/ 7 July 2006

Long live The Simpsons

The cultural phenomenon that is The Simpsons notches up its 350th episode on Sunday night, and the creator of the legendary animated comedy says there’s plenty of life left in the series.

”I think the show has almost reached its halfway point, which means another 17 years,” said Matt Groening in a New York Times article about The Simpsons, which — in the midst of its 16th season — is already by far the longest-running show now on television.

The Simpsons made its debut in 1989 on Fox, the then-fledgling network owned by Rupert Murdoch. It has gone on to earn more than $1-billion — and a reputation as the most consistently subversive programme watched by a mainstream audience in the United States and around the world.

At age 350, the cartoon has far surpassed the lifespan of classic sitcoms and ratings rivals such as Cheers, Frasier and Friends. There are shows that have run longer, but The Simpsons has most of them firmly in their sights.

With the irreverent cartoon already renewed through the 2005/06 season, the show will surpass Dallas (357 episodes), Alfred Hitchcock Presents (361 episodes) and My Three Sons (369). At that point, only one comedy series will have made more shows, Ozzie & Harriet, with 435 during its 14-year run. It would take The Simpsons 20 seasons to reach the Ozzie & Harriet milestone — and it could well happen.

”You know, I can’t believe I’m saying this, but it’s really not out of the question,” executive producer Al Jean told the Hollywood Reporter. ”The cast is already signed through season 19. I think we’ll get at least that far. It required such a long negotiation to get the cast under contract for four years that I think it’s likely we’ll do them.”

Some Simpsons purists claim that over time, the quality of the show has declined. But in the office building in the Fox Studios where 20 writers work on each episode, such an attitude is seen as pure snobbery.

”Have you ever known people to say that something is better now than it was in the past?” Jean asked. ”Of course not. That isn’t to say we don’t do some bad shows now and didn’t then. But I’d say that by and large, the shows we’re doing now are just as good as any I’ve been involved with.”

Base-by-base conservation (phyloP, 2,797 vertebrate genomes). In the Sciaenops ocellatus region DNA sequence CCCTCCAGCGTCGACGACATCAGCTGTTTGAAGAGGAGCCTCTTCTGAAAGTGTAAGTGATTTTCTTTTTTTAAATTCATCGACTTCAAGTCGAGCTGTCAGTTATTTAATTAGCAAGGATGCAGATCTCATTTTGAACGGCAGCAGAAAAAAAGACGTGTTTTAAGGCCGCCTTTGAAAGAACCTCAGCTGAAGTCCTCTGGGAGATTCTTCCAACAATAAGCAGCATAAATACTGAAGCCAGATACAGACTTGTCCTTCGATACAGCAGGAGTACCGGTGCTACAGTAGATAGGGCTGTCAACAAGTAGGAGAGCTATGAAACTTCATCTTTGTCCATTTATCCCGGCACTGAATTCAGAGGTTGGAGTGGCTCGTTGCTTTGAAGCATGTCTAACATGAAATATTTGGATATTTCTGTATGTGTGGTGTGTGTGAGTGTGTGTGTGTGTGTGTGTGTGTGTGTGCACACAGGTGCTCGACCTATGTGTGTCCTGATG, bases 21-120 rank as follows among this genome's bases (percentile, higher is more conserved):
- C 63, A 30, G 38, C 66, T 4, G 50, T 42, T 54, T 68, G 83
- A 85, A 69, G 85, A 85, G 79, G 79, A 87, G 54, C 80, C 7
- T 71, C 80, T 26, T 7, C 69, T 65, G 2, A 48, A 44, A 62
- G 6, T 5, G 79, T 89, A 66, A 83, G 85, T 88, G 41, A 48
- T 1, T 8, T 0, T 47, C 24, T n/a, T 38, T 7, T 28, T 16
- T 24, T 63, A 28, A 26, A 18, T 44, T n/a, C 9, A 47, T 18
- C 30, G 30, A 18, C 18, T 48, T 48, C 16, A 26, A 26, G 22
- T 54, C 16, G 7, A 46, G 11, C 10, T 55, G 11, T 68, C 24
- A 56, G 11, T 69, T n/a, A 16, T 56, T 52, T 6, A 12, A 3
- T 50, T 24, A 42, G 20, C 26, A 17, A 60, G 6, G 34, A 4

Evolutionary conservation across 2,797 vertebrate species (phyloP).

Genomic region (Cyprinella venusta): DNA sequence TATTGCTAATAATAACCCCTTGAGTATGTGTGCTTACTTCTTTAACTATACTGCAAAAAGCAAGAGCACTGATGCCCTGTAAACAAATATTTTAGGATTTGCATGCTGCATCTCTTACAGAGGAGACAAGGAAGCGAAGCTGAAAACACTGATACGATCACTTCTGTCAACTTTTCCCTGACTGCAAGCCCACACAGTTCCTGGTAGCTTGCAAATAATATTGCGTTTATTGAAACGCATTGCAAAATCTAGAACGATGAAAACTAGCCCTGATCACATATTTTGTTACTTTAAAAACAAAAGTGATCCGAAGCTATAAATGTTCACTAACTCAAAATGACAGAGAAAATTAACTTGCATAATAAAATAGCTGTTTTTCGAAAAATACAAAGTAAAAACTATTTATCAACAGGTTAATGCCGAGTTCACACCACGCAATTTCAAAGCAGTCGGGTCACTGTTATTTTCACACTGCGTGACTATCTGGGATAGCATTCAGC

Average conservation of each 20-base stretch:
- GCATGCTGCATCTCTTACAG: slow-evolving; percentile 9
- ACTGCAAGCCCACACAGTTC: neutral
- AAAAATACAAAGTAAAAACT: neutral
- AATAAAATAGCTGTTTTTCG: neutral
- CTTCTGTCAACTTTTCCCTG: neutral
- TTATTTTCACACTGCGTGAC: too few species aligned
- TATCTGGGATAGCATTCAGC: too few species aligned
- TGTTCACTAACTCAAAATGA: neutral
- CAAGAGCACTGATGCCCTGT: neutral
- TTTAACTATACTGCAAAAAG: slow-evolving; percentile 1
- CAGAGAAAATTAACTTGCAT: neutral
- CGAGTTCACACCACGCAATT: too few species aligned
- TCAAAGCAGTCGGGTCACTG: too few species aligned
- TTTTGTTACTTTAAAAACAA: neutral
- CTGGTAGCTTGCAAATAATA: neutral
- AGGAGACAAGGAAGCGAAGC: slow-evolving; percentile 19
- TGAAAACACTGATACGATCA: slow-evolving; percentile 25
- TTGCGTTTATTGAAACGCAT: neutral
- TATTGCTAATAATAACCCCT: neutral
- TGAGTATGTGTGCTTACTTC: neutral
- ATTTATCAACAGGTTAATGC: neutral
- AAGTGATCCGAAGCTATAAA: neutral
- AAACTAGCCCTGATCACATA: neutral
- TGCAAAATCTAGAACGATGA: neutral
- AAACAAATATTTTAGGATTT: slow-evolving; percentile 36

Groening was equally adamant, in his own deadpan fashion.

”No matter how hard people try to run it into the ground by putting it on too many times a day, putting it on multiple DVDs and oversaturating the marketplace and all the rest, we still keep going,” he said. ”I’m very proud of this season and the coming season. We try to keep surprising the audience and keep surprising ourselves.”

To be sure, The Simpsons is no longer the ultimate rating draw that it was in its 1990s heyday. According to the Nielsen media ratings, it is 68th out of all network shows, attracting almost 10-million viewers, many of them in the younger demographic groups that advertisers crave.

The Simpsons is certainly just as controversial as ever. In February, an episode about gay marriage created international headlines with its plot about Marge’s sister Patty Bouvier coming out of the closet and Homer conducting gay unions to increase tourism to Springfield.

It showed its topicality with a scheduled April 2 show satirising Catholicism and featuring the guest voice of Liam Neeson. But perhaps it also showed maturity by pushing back that episode to May 15 until after the new pope was installed, to avoid offending too many viewers.

Groening dismisses such notions as almost heretical to the Simpsons ethos. He told the website Zap2it.com that the decision was one the network made.

”We think it’s offensive whenever you run it,” he said. — Sapa-DPA